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CACNA1C risk variant is associated with increased amygdala volume

  • T. M. LancasterEmail author
  • S. Foley
  • K. E. Tansey
  • D. E. J. Linden
  • X. Caseras
Short Communication

Abstract

Genome-wide association studies suggest that genetic variation within L-type calcium channel subunits confer risk to psychosis. The single nucleotide polymorphism at rs1006737 in CACNA1C has been associated with both schizophrenia and bipolar disorder and with several intermediate phenotypes that may serve as neurobiological antecedents, linking psychosis to genetic aetiology. Amongst others, it has been implicated in alterations in amygdala structure and function. In the present study, we show that the risk allele (A) is associated with increased amygdala volume in healthy individuals (n = 258). This observation reinforces a hypothesis that genetic variation may confer risk to psychosis via alterations in limbic structures. Further study of CACNA1C using intermediate phenotypes for psychosis will determine the mechanisms by which variation in this gene confers risk.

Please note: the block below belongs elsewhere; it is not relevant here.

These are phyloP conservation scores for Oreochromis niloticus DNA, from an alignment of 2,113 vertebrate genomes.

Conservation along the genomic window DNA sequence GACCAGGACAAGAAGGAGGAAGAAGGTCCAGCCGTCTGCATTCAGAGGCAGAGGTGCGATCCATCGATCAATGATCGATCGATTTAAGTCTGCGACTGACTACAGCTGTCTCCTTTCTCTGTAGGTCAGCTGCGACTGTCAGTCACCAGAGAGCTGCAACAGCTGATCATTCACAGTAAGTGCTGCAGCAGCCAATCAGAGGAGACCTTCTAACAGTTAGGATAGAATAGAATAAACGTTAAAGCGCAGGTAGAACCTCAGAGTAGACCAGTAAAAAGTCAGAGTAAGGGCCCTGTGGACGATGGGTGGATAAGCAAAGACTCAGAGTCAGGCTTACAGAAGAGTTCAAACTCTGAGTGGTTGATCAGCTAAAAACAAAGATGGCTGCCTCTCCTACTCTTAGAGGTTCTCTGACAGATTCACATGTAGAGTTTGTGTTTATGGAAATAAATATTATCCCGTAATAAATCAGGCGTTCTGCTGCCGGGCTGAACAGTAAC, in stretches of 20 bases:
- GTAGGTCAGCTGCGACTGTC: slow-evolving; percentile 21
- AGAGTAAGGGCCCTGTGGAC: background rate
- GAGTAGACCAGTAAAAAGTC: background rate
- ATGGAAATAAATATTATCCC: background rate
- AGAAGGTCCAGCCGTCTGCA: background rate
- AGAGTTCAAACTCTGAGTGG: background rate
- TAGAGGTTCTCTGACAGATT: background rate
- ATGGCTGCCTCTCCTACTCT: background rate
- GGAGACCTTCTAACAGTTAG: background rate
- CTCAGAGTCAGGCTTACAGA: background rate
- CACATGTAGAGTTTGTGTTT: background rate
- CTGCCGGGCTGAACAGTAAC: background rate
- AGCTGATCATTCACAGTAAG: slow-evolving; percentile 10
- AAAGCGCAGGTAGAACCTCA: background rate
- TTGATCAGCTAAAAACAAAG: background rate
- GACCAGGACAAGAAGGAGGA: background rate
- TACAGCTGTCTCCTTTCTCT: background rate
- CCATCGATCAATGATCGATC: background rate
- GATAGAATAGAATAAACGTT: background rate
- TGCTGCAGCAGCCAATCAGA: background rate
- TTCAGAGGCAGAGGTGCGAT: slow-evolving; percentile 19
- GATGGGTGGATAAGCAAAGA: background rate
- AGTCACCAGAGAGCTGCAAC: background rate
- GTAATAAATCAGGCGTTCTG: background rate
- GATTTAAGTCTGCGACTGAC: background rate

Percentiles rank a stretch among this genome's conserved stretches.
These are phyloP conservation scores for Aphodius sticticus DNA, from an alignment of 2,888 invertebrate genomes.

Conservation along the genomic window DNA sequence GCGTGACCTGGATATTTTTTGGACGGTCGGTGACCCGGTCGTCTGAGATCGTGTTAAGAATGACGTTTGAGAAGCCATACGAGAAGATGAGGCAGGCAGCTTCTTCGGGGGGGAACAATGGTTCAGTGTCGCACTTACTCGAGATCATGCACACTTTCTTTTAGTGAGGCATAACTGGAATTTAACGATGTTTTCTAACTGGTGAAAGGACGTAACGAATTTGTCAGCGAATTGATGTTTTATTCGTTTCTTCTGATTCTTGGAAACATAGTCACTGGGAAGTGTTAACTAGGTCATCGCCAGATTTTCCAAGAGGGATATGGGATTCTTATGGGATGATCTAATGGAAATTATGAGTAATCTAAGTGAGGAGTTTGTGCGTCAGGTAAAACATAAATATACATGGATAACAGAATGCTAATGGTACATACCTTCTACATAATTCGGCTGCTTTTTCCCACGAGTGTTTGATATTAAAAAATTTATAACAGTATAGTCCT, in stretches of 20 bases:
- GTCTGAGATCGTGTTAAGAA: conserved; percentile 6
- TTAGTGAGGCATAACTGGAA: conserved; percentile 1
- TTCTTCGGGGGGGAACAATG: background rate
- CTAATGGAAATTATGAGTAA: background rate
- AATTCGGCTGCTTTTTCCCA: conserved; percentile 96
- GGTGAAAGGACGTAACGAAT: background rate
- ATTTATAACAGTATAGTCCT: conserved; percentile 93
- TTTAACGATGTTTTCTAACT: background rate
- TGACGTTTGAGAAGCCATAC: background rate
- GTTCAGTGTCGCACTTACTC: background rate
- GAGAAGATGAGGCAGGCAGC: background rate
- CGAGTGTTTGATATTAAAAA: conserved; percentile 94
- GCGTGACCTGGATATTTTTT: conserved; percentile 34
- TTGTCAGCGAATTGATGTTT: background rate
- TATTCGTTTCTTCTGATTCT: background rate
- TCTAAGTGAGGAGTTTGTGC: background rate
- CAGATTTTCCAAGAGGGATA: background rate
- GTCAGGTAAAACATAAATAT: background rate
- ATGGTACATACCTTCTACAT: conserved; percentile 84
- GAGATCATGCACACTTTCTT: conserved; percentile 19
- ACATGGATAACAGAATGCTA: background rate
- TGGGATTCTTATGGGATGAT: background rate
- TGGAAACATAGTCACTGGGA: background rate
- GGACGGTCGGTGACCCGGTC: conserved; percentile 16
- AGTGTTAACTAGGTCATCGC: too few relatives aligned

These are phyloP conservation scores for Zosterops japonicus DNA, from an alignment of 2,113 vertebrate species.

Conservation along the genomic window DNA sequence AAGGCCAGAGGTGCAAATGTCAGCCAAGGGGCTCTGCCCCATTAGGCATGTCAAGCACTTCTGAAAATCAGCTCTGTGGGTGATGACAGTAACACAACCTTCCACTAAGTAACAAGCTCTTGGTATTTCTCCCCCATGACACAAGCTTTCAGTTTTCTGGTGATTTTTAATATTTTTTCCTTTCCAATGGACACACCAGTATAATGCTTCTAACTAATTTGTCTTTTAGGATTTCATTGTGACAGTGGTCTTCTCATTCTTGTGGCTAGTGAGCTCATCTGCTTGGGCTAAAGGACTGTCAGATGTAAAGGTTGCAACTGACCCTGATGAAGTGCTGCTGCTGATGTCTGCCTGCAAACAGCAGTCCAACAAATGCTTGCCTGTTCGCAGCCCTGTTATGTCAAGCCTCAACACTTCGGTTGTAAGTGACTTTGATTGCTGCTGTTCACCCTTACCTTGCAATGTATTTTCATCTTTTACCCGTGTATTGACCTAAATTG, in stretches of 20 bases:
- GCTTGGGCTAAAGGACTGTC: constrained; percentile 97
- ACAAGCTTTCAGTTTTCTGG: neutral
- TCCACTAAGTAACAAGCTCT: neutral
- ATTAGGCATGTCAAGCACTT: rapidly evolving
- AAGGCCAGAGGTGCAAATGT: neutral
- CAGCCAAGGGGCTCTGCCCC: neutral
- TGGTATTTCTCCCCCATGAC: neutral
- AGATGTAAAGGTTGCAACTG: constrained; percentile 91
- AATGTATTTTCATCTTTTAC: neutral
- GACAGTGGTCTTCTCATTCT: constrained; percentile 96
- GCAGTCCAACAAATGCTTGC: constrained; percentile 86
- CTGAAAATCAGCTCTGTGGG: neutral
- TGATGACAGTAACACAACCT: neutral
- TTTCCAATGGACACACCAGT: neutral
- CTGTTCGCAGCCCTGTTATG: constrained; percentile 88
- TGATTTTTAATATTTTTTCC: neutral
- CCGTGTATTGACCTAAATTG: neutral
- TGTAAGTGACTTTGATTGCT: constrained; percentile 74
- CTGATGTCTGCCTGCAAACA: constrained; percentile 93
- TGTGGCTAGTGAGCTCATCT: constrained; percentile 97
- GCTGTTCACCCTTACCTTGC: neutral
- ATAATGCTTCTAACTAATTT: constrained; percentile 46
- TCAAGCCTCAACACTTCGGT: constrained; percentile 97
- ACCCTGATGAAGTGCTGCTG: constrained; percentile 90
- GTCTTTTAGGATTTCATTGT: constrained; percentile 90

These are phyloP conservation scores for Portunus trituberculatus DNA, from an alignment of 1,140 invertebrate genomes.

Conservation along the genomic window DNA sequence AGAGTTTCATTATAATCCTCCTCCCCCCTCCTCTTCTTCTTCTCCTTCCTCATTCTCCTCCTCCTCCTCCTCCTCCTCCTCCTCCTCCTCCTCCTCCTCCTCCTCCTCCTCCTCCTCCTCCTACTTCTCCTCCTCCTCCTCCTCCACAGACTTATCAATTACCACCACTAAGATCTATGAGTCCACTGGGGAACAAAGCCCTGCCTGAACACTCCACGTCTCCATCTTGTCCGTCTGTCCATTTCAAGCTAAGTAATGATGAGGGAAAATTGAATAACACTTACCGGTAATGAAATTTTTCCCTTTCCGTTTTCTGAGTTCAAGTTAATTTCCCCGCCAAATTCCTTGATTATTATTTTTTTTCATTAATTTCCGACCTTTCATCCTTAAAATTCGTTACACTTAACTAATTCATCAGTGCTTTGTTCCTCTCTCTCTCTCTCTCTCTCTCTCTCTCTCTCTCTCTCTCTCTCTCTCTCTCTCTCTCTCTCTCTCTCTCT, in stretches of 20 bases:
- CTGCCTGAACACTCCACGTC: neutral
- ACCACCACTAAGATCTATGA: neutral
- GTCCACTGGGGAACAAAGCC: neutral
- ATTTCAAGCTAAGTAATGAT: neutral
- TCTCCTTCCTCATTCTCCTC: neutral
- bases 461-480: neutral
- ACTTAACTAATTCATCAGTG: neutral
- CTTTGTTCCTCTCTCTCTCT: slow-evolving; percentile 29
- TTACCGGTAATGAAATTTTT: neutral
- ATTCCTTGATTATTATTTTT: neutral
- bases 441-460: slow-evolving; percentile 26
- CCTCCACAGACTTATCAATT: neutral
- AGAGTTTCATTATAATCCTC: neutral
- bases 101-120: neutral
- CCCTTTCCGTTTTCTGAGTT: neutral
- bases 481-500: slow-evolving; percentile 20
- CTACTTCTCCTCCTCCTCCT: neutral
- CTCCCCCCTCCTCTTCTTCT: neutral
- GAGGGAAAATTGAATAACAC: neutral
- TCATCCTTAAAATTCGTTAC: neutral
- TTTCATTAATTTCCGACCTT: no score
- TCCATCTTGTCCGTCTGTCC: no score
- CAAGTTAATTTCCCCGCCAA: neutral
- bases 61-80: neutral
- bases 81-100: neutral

Keywords

Bipolar CACNA1C Amygdala rs1006737 

Notes

Acknowledgements

This study was supported by the National Centre for Mental Health (NCMH) at Cardiff University, with funds from the National Institute for Social Care and Health Research (NISCHR), Welsh Government, Wales (Grant No. BR09) and by Grant MR/K004360/1 from the Medical Research Council (MRC) and by the MRC Centre for Neuropsychiatric Genetics and Genomics (G0800509). We are grateful to all professionals, patients and volunteers involved with the National Centre for Mental Health (NCMH).

Conflict of interest

None of the authors report any biomedical financial interests or potential conflict of interest that is relevant to the aforementioned manuscript.

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Copyright information

© Springer-Verlag Berlin Heidelberg 2015

Authors and Affiliations

  • T. M. Lancaster
    • 1
    • 2
    Email author
  • S. Foley
    • 2
    • 3
  • K. E. Tansey
    • 3
  • D. E. J. Linden
    • 1
    • 2
    • 3
  • X. Caseras
    • 2
    • 3
  1. 1.Neuroscience and Mental Health Research InstituteCardiff UniversityCardiffWales, UK
  2. 2.Cardiff University Brain Research Imaging Centre (CUBRIC), School of PsychologyCardiff UniversityCardiffWales, UK
  3. 3.MRC Centre for Neuropsychiatric Genetics and Genomics, Institute of Psychological Medicine and Clinical Neurosciences, Cardiff School of MedicineCardiff UniversityCardiffWales, UK

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